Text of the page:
Roman A. Valiulin believes that the key to effective teaching lies in bringing together deep understanding of the subject matter with insight into the bigger picture and recognition of the rich information that an elegant visual can convey. Great learning opportunities occur also when this approach is complemented with examples, homework assignments, projects, visually rich infographics, summaries, and comparison charts. His early learning experiences have helped shape his approach to teaching. Specifically, as early as high school, chemistry was not his natural forte. Consequently, he worked hard to develop creative methods for approaching, understanding, and applying complex subject-matter. In other words, he learned how to learn.This proved to be successful, as Roman A. Valiulin went on to obtain his dual B.S. and M.S. in Organic Chemistry at Lomonosov Moscow State University - MSU (Russia, Moscow). MSU is one of the oldest established and most competitive universities in the country. He then moved across the ocean to the United States where he earned his Ph.D. in Organic Chemistry at the University of Denver. Afterward, he completed two postdoctoral fellowships, one with Professor K. C. Nicolaou at the Scripps Research Institute in La Jolla, California, and the other with Professor M. G. Finn at the Georgia Institute of Technology in Atlanta, Georgia. His industrial career started in Boston, Massachusetts where he joined the formulation development group in a mid-sized biopharmaceutical company. He gained experience in drug development and early discovery with an emphasis on physical organic chemistry, nuclear magnetic resonance (NMR), formulation development techniques, and material sciences before joining the medicinal chemistry group as a synthetic chemist. After six years working in a biotech hub on the East Coast, he continues his career path as an organic chemist in San Diego.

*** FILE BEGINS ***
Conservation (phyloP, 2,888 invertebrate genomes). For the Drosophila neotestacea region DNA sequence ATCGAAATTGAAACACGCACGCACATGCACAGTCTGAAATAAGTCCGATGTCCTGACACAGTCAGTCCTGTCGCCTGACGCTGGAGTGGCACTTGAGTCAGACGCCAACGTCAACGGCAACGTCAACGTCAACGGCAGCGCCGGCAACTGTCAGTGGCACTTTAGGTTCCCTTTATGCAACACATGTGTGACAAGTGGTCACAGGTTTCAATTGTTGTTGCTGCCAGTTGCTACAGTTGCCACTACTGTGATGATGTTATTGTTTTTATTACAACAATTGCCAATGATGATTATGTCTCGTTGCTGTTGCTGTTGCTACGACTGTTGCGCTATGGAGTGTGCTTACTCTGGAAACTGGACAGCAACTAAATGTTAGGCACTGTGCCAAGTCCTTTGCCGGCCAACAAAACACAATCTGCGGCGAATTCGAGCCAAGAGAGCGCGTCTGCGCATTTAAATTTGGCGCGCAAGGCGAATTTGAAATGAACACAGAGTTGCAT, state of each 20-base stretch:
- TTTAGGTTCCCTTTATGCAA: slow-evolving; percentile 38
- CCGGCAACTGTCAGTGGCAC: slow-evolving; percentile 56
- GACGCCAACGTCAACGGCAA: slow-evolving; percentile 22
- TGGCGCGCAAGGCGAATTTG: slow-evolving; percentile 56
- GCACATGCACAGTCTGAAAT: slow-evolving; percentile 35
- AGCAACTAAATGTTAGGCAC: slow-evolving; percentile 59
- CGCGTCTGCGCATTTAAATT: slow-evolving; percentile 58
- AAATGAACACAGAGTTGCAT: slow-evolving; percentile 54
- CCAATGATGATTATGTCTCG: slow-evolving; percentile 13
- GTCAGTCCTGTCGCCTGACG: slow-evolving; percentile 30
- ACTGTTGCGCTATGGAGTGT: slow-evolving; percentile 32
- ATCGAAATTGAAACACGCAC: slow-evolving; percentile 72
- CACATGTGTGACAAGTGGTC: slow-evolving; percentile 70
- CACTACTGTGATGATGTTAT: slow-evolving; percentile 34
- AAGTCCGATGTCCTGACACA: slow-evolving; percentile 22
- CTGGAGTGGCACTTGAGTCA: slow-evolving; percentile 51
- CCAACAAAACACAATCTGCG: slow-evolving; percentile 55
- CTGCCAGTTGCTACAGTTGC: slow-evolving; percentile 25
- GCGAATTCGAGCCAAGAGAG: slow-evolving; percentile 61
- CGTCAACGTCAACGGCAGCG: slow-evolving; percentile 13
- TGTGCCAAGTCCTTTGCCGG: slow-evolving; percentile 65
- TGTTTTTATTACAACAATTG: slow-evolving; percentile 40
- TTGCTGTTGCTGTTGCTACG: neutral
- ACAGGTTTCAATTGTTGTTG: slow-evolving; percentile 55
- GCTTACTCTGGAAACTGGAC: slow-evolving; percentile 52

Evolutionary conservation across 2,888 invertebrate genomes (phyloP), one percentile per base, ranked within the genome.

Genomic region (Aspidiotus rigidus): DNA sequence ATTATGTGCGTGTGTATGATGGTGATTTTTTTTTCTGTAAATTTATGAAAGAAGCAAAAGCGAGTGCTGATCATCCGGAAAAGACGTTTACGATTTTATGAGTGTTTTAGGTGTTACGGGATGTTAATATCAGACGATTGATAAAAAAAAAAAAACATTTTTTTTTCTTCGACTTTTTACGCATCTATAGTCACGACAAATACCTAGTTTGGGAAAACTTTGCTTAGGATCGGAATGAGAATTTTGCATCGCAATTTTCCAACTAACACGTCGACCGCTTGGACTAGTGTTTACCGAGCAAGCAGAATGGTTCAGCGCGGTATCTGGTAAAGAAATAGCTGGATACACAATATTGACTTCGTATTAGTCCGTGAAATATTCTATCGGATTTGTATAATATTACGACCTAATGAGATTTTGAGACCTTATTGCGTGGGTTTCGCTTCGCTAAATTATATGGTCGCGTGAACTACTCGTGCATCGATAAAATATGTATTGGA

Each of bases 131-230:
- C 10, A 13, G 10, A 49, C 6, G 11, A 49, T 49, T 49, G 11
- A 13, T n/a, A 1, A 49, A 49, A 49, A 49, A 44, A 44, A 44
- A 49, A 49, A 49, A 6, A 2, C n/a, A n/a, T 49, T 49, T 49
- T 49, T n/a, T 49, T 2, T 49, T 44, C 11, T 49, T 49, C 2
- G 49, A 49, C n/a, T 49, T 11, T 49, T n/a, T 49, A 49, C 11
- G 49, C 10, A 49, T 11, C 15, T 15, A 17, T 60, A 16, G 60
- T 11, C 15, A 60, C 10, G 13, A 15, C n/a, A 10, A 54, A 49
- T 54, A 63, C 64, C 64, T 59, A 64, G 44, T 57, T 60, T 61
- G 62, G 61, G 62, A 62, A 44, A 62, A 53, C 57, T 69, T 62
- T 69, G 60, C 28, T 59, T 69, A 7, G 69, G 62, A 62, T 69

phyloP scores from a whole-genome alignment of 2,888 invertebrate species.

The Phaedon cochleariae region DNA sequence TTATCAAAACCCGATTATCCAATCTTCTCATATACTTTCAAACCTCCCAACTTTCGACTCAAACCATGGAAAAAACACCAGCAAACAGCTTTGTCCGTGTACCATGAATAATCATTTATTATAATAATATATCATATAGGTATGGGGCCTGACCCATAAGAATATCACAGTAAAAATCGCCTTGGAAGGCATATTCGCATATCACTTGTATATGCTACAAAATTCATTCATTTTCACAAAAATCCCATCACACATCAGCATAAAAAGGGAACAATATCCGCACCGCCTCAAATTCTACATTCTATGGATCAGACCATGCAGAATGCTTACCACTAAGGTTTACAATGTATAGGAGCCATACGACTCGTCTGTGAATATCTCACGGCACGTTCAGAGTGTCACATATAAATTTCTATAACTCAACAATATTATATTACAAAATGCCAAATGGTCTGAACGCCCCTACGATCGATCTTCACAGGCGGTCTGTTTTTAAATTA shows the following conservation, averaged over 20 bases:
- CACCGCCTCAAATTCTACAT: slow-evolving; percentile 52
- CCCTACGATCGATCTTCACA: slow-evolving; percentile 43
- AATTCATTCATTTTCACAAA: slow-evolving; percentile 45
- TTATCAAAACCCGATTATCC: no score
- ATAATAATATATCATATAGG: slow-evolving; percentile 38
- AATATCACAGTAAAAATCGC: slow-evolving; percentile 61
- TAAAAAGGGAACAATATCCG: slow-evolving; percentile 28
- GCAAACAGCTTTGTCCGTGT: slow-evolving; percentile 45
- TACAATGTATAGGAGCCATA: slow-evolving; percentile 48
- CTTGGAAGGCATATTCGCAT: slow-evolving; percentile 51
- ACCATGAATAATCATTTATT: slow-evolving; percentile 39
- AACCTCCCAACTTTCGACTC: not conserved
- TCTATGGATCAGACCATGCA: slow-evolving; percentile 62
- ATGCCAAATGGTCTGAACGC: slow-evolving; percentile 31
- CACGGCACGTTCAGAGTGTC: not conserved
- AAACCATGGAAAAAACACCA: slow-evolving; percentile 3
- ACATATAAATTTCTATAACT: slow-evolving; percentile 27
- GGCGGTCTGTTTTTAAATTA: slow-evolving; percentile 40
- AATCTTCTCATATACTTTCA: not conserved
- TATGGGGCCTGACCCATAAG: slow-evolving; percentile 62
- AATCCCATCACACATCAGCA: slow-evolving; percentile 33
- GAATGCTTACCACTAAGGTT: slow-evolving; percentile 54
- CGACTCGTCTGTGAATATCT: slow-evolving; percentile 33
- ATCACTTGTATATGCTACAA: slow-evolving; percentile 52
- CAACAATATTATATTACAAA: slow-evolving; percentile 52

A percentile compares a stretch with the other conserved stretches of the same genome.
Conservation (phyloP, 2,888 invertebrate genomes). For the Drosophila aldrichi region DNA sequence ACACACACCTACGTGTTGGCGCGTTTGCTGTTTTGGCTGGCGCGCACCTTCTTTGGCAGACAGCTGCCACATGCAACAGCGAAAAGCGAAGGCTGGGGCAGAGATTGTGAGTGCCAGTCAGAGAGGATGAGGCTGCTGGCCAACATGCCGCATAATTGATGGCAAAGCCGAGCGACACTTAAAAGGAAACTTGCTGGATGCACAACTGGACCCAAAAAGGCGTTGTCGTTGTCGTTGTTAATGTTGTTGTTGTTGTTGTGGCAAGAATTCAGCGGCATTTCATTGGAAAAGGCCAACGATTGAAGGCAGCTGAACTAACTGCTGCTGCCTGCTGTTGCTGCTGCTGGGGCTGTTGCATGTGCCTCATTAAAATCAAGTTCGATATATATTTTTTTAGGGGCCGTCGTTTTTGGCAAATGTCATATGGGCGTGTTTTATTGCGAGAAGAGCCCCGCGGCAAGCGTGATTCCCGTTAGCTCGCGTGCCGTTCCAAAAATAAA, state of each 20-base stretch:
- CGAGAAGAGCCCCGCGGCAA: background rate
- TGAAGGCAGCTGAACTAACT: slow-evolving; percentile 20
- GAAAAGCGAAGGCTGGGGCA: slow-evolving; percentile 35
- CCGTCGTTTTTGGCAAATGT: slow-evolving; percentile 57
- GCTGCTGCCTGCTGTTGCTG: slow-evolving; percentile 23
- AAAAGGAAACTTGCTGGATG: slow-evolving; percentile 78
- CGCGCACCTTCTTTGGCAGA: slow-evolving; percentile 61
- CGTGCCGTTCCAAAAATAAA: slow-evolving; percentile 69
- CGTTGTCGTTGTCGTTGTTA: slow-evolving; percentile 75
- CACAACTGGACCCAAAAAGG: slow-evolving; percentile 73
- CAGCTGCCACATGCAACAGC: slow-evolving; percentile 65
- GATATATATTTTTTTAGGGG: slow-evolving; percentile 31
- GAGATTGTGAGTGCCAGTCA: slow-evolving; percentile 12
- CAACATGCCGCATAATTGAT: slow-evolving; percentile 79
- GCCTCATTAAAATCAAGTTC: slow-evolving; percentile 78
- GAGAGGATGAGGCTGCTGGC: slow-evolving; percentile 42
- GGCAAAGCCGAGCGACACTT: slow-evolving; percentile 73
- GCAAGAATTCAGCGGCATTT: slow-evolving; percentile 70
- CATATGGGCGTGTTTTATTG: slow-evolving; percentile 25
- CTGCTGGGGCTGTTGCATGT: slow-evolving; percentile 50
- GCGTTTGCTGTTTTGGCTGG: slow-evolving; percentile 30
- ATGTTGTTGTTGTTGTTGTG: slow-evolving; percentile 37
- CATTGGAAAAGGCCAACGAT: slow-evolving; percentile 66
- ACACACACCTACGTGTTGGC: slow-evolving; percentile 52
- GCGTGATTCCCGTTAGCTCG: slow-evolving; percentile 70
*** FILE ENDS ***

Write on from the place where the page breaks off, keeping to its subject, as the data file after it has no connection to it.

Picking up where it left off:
Roman A. Valiulin has published over twenty research and review articles and is a co-inventor on numerous patents. He recently finished two teaching books: “NMR Multiplet Interpretation: An Infographic Walk-Through” and “Organic Chemistry: 100 Must-Know Mechanisms” published by De Gruyter. As a Ph.D. scientist, he believes in staying engaged with the learning community, and draws inspiration through teaching and by making visually-engaging and educational chemistry infographics, which he shares on his blog: The ChemInfoGraphic Blog: http://cheminfographic.wordpress.com